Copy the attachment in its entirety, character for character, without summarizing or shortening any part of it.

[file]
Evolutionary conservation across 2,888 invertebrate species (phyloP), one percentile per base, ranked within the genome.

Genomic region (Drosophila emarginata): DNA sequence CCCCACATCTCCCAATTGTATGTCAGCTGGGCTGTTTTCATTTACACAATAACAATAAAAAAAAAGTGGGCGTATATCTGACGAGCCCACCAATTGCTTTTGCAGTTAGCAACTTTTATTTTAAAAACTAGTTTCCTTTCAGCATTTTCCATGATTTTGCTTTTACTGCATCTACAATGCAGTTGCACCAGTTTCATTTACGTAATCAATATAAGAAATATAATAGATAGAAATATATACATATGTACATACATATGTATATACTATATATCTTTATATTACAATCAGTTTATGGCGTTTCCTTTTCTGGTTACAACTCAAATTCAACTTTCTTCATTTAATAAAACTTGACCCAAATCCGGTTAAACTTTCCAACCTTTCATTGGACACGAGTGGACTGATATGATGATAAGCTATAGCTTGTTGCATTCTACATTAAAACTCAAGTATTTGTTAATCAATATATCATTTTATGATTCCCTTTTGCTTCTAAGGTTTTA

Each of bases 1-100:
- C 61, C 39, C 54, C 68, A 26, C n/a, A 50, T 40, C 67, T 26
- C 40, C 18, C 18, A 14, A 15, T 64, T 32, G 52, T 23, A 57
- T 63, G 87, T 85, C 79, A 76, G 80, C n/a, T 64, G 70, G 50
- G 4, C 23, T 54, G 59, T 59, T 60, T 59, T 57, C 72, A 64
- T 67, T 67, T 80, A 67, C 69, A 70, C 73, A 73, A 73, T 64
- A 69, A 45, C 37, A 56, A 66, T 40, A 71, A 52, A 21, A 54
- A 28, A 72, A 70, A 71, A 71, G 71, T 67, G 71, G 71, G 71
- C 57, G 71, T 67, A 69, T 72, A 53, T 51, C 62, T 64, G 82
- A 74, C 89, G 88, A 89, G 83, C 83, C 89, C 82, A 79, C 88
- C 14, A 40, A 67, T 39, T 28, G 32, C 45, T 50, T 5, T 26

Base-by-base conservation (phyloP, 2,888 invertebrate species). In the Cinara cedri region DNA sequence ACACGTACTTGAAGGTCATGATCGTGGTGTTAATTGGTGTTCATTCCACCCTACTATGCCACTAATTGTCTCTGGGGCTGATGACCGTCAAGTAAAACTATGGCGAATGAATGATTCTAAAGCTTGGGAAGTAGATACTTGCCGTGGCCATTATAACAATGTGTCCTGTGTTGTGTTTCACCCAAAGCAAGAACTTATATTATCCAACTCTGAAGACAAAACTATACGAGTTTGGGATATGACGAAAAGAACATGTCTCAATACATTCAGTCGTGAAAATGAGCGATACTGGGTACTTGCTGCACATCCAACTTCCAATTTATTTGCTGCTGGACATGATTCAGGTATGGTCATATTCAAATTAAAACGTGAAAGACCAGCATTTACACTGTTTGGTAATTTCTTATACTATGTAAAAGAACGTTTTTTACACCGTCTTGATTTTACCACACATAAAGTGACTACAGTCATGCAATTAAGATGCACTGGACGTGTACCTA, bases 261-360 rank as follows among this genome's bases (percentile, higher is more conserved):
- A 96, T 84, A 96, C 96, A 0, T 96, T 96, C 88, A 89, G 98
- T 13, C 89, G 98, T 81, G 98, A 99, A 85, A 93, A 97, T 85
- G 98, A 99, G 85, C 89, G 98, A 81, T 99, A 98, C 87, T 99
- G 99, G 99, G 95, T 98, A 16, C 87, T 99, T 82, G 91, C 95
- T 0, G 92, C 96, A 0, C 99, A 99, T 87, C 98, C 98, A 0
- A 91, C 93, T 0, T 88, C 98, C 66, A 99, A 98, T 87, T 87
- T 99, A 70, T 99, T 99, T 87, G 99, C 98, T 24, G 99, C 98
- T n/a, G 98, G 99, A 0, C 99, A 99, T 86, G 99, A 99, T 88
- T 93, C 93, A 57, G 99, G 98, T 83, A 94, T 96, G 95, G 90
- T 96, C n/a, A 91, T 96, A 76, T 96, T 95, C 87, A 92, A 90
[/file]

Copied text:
Evolutionary conservation across 2,888 invertebrate species (phyloP), one percentile per base, ranked within the genome.

Genomic region (Drosophila emarginata): DNA sequence CCCCACATCTCCCAATTGTATGTCAGCTGGGCTGTTTTCATTTACACAATAACAATAAAAAAAAAGTGGGCGTATATCTGACGAGCCCACCAATTGCTTTTGCAGTTAGCAACTTTTATTTTAAAAACTAGTTTCCTTTCAGCATTTTCCATGATTTTGCTTTTACTGCATCTACAATGCAGTTGCACCAGTTTCATTTACGTAATCAATATAAGAAATATAATAGATAGAAATATATACATATGTACATACATATGTATATACTATATATCTTTATATTACAATCAGTTTATGGCGTTTCCTTTTCTGGTTACAACTCAAATTCAACTTTCTTCATTTAATAAAACTTGACCCAAATCCGGTTAAACTTTCCAACCTTTCATTGGACACGAGTGGACTGATATGATGATAAGCTATAGCTTGTTGCATTCTACATTAAAACTCAAGTATTTGTTAATCAATATATCATTTTATGATTCCCTTTTGCTTCTAAGGTTTTA

Each of bases 1-100:
- C 61, C 39, C 54, C 68, A 26, C n/a, A 50, T 40, C 67, T 26
- C 40, C 18, C 18, A 14, A 15, T 64, T 32, G 52, T 23, A 57
- T 63, G 87, T 85, C 79, A 76, G 80, C n/a, T 64, G 70, G 50
- G 4, C 23, T 54, G 59, T 59, T 60, T 59, T 57, C 72, A 64
- T 67, T 67, T 80, A 67, C 69, A 70, C 73, A 73, A 73, T 64
- A 69, A 45, C 37, A 56, A 66, T 40, A 71, A 52, A 21, A 54
- A 28, A 72, A 70, A 71, A 71, G 71, T 67, G 71, G 71, G 71
- C 57, G 71, T 67, A 69, T 72, A 53, T 51, C 62, T 64, G 82
- A 74, C 89, G 88, A 89, G 83, C 83, C 89, C 82, A 79, C 88
- C 14, A 40, A 67, T 39, T 28, G 32, C 45, T 50, T 5, T 26

Base-by-base conservation (phyloP, 2,888 invertebrate species). In the Cinara cedri region DNA sequence ACACGTACTTGAAGGTCATGATCGTGGTGTTAATTGGTGTTCATTCCACCCTACTATGCCACTAATTGTCTCTGGGGCTGATGACCGTCAAGTAAAACTATGGCGAATGAATGATTCTAAAGCTTGGGAAGTAGATACTTGCCGTGGCCATTATAACAATGTGTCCTGTGTTGTGTTTCACCCAAAGCAAGAACTTATATTATCCAACTCTGAAGACAAAACTATACGAGTTTGGGATATGACGAAAAGAACATGTCTCAATACATTCAGTCGTGAAAATGAGCGATACTGGGTACTTGCTGCACATCCAACTTCCAATTTATTTGCTGCTGGACATGATTCAGGTATGGTCATATTCAAATTAAAACGTGAAAGACCAGCATTTACACTGTTTGGTAATTTCTTATACTATGTAAAAGAACGTTTTTTACACCGTCTTGATTTTACCACACATAAAGTGACTACAGTCATGCAATTAAGATGCACTGGACGTGTACCTA, bases 261-360 rank as follows among this genome's bases (percentile, higher is more conserved):
- A 96, T 84, A 96, C 96, A 0, T 96, T 96, C 88, A 89, G 98
- T 13, C 89, G 98, T 81, G 98, A 99, A 85, A 93, A 97, T 85
- G 98, A 99, G 85, C 89, G 98, A 81, T 99, A 98, C 87, T 99
- G 99, G 99, G 95, T 98, A 16, C 87, T 99, T 82, G 91, C 95
- T 0, G 92, C 96, A 0, C 99, A 99, T 87, C 98, C 98, A 0
- A 91, C 93, T 0, T 88, C 98, C 66, A 99, A 98, T 87, T 87
- T 99, A 70, T 99, T 99, T 87, G 99, C 98, T 24, G 99, C 98
- T n/a, G 98, G 99, A 0, C 99, A 99, T 86, G 99, A 99, T 88
- T 93, C 93, A 57, G 99, G 98, T 83, A 94, T 96, G 95, G 90
- T 96, C n/a, A 91, T 96, A 76, T 96, T 95, C 87, A 92, A 90